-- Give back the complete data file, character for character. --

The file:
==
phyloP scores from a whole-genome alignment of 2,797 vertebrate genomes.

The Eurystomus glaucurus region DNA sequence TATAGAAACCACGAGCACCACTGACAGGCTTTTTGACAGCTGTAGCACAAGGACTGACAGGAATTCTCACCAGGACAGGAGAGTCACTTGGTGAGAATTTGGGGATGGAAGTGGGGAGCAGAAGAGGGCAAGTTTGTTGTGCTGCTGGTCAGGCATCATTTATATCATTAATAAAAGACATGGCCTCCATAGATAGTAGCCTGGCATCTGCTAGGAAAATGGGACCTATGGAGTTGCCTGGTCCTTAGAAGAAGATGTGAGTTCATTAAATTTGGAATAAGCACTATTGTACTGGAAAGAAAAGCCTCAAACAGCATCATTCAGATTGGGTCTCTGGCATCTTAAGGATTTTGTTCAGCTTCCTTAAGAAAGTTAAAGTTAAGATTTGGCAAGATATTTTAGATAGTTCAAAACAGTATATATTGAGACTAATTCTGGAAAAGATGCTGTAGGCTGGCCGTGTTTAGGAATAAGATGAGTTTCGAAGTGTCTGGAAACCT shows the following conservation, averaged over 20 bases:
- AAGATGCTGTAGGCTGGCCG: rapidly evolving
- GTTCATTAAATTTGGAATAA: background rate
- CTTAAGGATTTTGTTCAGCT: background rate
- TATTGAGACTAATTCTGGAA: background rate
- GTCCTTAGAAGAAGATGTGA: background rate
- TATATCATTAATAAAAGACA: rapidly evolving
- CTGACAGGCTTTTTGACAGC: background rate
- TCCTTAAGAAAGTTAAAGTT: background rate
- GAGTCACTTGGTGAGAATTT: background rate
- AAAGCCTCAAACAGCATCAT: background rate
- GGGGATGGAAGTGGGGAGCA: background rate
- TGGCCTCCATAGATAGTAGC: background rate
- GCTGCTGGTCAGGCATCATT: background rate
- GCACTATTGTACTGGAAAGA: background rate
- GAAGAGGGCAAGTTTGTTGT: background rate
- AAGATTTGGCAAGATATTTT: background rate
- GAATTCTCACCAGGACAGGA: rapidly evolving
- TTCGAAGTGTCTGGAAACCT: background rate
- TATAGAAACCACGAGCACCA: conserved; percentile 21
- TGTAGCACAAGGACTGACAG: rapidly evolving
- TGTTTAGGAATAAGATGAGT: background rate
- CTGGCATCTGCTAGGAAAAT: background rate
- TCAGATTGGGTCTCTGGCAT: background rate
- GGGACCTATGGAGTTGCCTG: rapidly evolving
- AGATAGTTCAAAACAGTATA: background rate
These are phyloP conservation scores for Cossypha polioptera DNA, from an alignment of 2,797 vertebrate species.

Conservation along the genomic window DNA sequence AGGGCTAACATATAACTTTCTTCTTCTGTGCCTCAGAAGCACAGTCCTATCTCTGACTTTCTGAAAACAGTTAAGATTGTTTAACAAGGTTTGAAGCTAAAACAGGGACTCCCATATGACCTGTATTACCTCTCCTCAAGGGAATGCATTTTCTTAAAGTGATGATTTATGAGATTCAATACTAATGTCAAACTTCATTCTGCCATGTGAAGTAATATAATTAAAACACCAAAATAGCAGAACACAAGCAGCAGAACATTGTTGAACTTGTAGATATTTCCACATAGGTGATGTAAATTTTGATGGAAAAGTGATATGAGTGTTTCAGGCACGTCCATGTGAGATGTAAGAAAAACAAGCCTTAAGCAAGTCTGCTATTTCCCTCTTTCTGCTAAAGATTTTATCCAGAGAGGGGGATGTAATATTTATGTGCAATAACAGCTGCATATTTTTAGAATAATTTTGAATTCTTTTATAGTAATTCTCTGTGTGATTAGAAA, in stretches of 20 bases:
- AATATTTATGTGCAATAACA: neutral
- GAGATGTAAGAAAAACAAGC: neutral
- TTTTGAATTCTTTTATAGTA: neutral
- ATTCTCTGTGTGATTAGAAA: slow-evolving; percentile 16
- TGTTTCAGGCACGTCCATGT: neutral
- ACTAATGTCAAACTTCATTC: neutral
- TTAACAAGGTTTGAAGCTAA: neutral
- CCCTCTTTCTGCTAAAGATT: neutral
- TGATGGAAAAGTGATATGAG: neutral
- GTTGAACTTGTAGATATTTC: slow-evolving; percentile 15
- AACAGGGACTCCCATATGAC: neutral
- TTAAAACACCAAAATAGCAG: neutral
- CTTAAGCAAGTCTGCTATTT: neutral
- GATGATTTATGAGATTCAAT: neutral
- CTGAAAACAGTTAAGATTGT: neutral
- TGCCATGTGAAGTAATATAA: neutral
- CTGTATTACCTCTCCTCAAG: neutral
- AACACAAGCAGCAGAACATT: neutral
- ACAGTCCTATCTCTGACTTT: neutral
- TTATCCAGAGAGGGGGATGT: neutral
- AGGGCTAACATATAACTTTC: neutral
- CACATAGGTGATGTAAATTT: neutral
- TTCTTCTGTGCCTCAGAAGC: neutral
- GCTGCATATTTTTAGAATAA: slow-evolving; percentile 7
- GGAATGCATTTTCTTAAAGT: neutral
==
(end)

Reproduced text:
phyloP scores from a whole-genome alignment of 2,797 vertebrate genomes.

The Eurystomus glaucurus region DNA sequence TATAGAAACCACGAGCACCACTGACAGGCTTTTTGACAGCTGTAGCACAAGGACTGACAGGAATTCTCACCAGGACAGGAGAGTCACTTGGTGAGAATTTGGGGATGGAAGTGGGGAGCAGAAGAGGGCAAGTTTGTTGTGCTGCTGGTCAGGCATCATTTATATCATTAATAAAAGACATGGCCTCCATAGATAGTAGCCTGGCATCTGCTAGGAAAATGGGACCTATGGAGTTGCCTGGTCCTTAGAAGAAGATGTGAGTTCATTAAATTTGGAATAAGCACTATTGTACTGGAAAGAAAAGCCTCAAACAGCATCATTCAGATTGGGTCTCTGGCATCTTAAGGATTTTGTTCAGCTTCCTTAAGAAAGTTAAAGTTAAGATTTGGCAAGATATTTTAGATAGTTCAAAACAGTATATATTGAGACTAATTCTGGAAAAGATGCTGTAGGCTGGCCGTGTTTAGGAATAAGATGAGTTTCGAAGTGTCTGGAAACCT shows the following conservation, averaged over 20 bases:
- AAGATGCTGTAGGCTGGCCG: rapidly evolving
- GTTCATTAAATTTGGAATAA: background rate
- CTTAAGGATTTTGTTCAGCT: background rate
- TATTGAGACTAATTCTGGAA: background rate
- GTCCTTAGAAGAAGATGTGA: background rate
- TATATCATTAATAAAAGACA: rapidly evolving
- CTGACAGGCTTTTTGACAGC: background rate
- TCCTTAAGAAAGTTAAAGTT: background rate
- GAGTCACTTGGTGAGAATTT: background rate
- AAAGCCTCAAACAGCATCAT: background rate
- GGGGATGGAAGTGGGGAGCA: background rate
- TGGCCTCCATAGATAGTAGC: background rate
- GCTGCTGGTCAGGCATCATT: background rate
- GCACTATTGTACTGGAAAGA: background rate
- GAAGAGGGCAAGTTTGTTGT: background rate
- AAGATTTGGCAAGATATTTT: background rate
- GAATTCTCACCAGGACAGGA: rapidly evolving
- TTCGAAGTGTCTGGAAACCT: background rate
- TATAGAAACCACGAGCACCA: conserved; percentile 21
- TGTAGCACAAGGACTGACAG: rapidly evolving
- TGTTTAGGAATAAGATGAGT: background rate
- CTGGCATCTGCTAGGAAAAT: background rate
- TCAGATTGGGTCTCTGGCAT: background rate
- GGGACCTATGGAGTTGCCTG: rapidly evolving
- AGATAGTTCAAAACAGTATA: background rate
These are phyloP conservation scores for Cossypha polioptera DNA, from an alignment of 2,797 vertebrate species.

Conservation along the genomic window DNA sequence AGGGCTAACATATAACTTTCTTCTTCTGTGCCTCAGAAGCACAGTCCTATCTCTGACTTTCTGAAAACAGTTAAGATTGTTTAACAAGGTTTGAAGCTAAAACAGGGACTCCCATATGACCTGTATTACCTCTCCTCAAGGGAATGCATTTTCTTAAAGTGATGATTTATGAGATTCAATACTAATGTCAAACTTCATTCTGCCATGTGAAGTAATATAATTAAAACACCAAAATAGCAGAACACAAGCAGCAGAACATTGTTGAACTTGTAGATATTTCCACATAGGTGATGTAAATTTTGATGGAAAAGTGATATGAGTGTTTCAGGCACGTCCATGTGAGATGTAAGAAAAACAAGCCTTAAGCAAGTCTGCTATTTCCCTCTTTCTGCTAAAGATTTTATCCAGAGAGGGGGATGTAATATTTATGTGCAATAACAGCTGCATATTTTTAGAATAATTTTGAATTCTTTTATAGTAATTCTCTGTGTGATTAGAAA, in stretches of 20 bases:
- AATATTTATGTGCAATAACA: neutral
- GAGATGTAAGAAAAACAAGC: neutral
- TTTTGAATTCTTTTATAGTA: neutral
- ATTCTCTGTGTGATTAGAAA: slow-evolving; percentile 16
- TGTTTCAGGCACGTCCATGT: neutral
- ACTAATGTCAAACTTCATTC: neutral
- TTAACAAGGTTTGAAGCTAA: neutral
- CCCTCTTTCTGCTAAAGATT: neutral
- TGATGGAAAAGTGATATGAG: neutral
- GTTGAACTTGTAGATATTTC: slow-evolving; percentile 15
- AACAGGGACTCCCATATGAC: neutral
- TTAAAACACCAAAATAGCAG: neutral
- CTTAAGCAAGTCTGCTATTT: neutral
- GATGATTTATGAGATTCAAT: neutral
- CTGAAAACAGTTAAGATTGT: neutral
- TGCCATGTGAAGTAATATAA: neutral
- CTGTATTACCTCTCCTCAAG: neutral
- AACACAAGCAGCAGAACATT: neutral
- ACAGTCCTATCTCTGACTTT: neutral
- TTATCCAGAGAGGGGGATGT: neutral
- AGGGCTAACATATAACTTTC: neutral
- CACATAGGTGATGTAAATTT: neutral
- TTCTTCTGTGCCTCAGAAGC: neutral
- GCTGCATATTTTTAGAATAA: slow-evolving; percentile 7
- GGAATGCATTTTCTTAAAGT: neutral